Gone with the wind

by watchsmart via creative commons

An odd day. When I opened the blinds and looked out on my yard, I noticed my prayer flags had disappeared. We had a strong wind rip through here last night. It tore the last of the leaves from the trees, sent limbs earthward, and made a mess of the neat pile of raked leaves at the curb.

Amid all the howling and rustling outdoors, I suppose my flags lost their grip on the wooden fence and sailed away. A brief search of the immediate neighborhood turned up nothing. I decided the grouping of five colorful fabric squares, as faded and frayed as they were, had done their work and needed replacing. Nevertheless, I was a little sad and unsettled.

As the coffee brewed, I opened my laptop to check e-mail and look up some information about prayer flags, I found that I could not get into Yahoo e-mail and Facebook. I’ll spare you the details except to say 12 hours later I’m back on e-mail but Facebook refuses to allow me to use my account. I smell trouble.

Prayer flags gone. Online accounts compromised. Small things, really, but enough to set my day on its side.

 

 

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Setting sail

prayflag2
 

As I descend the stone steps leading away from the nondescript red building with the Tibetan prayer flags flying over the front porch, I notice for the first time that my feet are cold and that my legs are a bit numb.

But I am abundantly aware of the state of my spirit. My inner being is so light it soars above the snow-covered landscape and cuts straight through the airy clouds to the sun. My head is buzzing. I liken it to a runner’s high. This feeling. It stayed with me all day.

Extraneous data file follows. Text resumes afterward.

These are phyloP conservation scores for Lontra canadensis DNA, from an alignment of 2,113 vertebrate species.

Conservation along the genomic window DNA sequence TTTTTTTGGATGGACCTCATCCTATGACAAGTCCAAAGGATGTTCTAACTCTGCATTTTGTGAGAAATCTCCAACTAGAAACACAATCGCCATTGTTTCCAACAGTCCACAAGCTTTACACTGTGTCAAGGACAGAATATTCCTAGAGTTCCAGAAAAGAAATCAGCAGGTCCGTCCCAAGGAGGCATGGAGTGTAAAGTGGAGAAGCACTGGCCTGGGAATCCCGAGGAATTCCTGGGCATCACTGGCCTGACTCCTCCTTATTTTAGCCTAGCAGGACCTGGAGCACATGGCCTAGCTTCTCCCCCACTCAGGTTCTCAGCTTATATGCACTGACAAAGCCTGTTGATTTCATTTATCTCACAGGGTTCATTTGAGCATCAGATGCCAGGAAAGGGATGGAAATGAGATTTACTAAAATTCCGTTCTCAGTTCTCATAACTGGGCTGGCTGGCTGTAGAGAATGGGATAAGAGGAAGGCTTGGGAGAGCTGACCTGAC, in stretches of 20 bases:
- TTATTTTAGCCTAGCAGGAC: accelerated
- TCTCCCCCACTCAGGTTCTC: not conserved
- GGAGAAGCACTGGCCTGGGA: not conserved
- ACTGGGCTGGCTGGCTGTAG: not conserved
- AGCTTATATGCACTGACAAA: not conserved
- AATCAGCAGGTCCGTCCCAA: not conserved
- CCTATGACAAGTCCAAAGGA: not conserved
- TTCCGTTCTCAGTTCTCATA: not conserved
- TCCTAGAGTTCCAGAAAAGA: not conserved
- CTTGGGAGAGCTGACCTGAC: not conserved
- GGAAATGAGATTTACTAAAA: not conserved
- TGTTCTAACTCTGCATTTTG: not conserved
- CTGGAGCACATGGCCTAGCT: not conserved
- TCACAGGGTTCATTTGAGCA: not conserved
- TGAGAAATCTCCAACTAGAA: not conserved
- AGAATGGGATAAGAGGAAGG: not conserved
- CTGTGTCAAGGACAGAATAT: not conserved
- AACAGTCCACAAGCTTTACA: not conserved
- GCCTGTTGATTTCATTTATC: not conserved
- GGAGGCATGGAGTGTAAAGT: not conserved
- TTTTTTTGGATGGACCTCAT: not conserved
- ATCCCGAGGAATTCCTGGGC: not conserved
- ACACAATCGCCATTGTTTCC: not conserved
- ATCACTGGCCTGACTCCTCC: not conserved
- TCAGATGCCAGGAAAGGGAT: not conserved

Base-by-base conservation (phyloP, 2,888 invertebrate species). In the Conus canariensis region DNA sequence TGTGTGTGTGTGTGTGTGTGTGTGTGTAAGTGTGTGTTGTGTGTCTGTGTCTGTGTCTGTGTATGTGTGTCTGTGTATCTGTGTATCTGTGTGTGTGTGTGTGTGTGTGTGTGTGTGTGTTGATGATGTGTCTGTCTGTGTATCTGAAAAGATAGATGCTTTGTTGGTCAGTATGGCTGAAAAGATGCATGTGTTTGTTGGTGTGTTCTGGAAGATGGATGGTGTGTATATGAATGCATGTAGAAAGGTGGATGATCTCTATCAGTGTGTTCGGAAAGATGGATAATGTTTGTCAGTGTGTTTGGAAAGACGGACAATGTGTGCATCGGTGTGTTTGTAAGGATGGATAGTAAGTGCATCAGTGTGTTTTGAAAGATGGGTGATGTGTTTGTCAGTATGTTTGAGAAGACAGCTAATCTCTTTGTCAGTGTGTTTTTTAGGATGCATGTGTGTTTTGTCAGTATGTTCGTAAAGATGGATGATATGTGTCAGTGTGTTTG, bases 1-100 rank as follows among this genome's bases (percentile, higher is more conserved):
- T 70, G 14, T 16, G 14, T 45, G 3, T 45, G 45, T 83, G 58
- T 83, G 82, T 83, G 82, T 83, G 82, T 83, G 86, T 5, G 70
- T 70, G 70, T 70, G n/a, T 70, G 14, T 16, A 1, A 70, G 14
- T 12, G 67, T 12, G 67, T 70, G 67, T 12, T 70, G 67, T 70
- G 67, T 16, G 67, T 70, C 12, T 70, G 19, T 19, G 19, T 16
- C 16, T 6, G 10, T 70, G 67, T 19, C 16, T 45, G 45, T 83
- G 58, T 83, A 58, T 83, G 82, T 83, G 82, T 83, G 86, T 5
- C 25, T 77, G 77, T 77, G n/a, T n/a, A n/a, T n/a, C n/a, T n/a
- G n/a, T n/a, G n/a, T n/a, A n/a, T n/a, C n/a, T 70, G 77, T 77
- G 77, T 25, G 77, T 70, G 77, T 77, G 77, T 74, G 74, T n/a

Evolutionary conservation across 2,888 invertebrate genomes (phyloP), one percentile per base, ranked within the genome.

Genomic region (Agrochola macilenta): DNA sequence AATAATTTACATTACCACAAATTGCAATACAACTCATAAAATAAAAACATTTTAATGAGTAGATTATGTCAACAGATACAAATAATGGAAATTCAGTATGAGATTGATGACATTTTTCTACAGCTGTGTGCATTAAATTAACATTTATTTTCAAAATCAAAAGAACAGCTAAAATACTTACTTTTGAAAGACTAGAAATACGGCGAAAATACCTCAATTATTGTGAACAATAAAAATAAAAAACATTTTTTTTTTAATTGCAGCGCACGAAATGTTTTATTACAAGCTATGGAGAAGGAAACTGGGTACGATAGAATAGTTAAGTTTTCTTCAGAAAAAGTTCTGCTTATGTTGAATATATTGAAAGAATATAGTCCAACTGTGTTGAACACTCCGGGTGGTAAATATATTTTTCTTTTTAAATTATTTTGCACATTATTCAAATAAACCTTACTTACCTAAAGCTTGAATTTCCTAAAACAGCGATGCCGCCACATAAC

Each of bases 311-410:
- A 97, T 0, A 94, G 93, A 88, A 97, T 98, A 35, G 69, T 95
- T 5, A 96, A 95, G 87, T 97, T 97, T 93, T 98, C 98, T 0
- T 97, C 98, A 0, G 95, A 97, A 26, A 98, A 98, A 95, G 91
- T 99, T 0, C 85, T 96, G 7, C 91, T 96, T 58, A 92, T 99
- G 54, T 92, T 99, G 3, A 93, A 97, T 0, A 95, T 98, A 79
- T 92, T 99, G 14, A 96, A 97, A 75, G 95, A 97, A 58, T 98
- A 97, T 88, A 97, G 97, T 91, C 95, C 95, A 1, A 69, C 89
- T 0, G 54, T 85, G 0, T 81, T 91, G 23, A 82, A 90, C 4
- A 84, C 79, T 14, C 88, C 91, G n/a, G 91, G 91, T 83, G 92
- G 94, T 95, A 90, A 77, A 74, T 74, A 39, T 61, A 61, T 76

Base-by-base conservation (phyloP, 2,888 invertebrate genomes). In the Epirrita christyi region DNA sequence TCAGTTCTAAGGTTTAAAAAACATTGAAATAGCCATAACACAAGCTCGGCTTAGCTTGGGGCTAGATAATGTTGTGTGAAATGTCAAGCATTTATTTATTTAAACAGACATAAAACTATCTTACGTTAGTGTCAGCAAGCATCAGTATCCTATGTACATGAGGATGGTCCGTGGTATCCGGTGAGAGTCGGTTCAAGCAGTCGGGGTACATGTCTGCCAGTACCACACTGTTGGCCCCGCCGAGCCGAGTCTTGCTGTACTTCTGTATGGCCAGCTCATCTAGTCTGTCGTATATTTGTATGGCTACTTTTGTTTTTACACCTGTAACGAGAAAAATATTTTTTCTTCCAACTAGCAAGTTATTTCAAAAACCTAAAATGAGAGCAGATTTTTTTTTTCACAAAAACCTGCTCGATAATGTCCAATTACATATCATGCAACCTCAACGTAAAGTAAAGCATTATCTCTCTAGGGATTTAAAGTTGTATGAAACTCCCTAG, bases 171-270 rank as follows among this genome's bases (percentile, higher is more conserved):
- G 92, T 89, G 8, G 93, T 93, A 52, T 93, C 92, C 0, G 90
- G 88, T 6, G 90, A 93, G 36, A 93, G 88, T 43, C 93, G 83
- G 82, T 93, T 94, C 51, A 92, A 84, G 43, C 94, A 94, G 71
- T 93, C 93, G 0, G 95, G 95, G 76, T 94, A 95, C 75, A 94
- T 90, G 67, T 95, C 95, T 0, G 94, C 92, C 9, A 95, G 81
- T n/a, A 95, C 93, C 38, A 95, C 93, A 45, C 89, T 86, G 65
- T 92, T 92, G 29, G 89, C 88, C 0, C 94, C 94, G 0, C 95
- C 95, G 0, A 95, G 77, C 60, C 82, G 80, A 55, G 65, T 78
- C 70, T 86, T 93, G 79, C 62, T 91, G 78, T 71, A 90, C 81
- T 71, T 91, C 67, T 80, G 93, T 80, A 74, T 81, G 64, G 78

How could this be? My internal weather has leaned toward dark and stormy for months. My inner self a heavy thing dragging on the pavement. In one hour the storms, the weight dissipated. Later that evening, I attempt to recreate the experience at home. Again. Amazing energy flow and calm. I am on to something here.

After an on-again, off-again meditation practice that I abandoned right around the time I became a mother of two, and a missed opportunity to visit a Buddhist Temple in China, I finally summoned the courage to attend a service in Detroit.

I went in with no expectations and more than a little bit of anxiety (of the unknown) but my nerves calmed almost immediately after entry into this peaceful environment.

Even though I had no idea how to conduct myself in this setting, I felt welcome and serene. It’s not often that I get an undisturbed hour to myself.

By the time the service was over, I had a strong feeling that I had found a new spiritual home, one in which I could begin my journey toward healing my inner self and giving wings to a new outer life.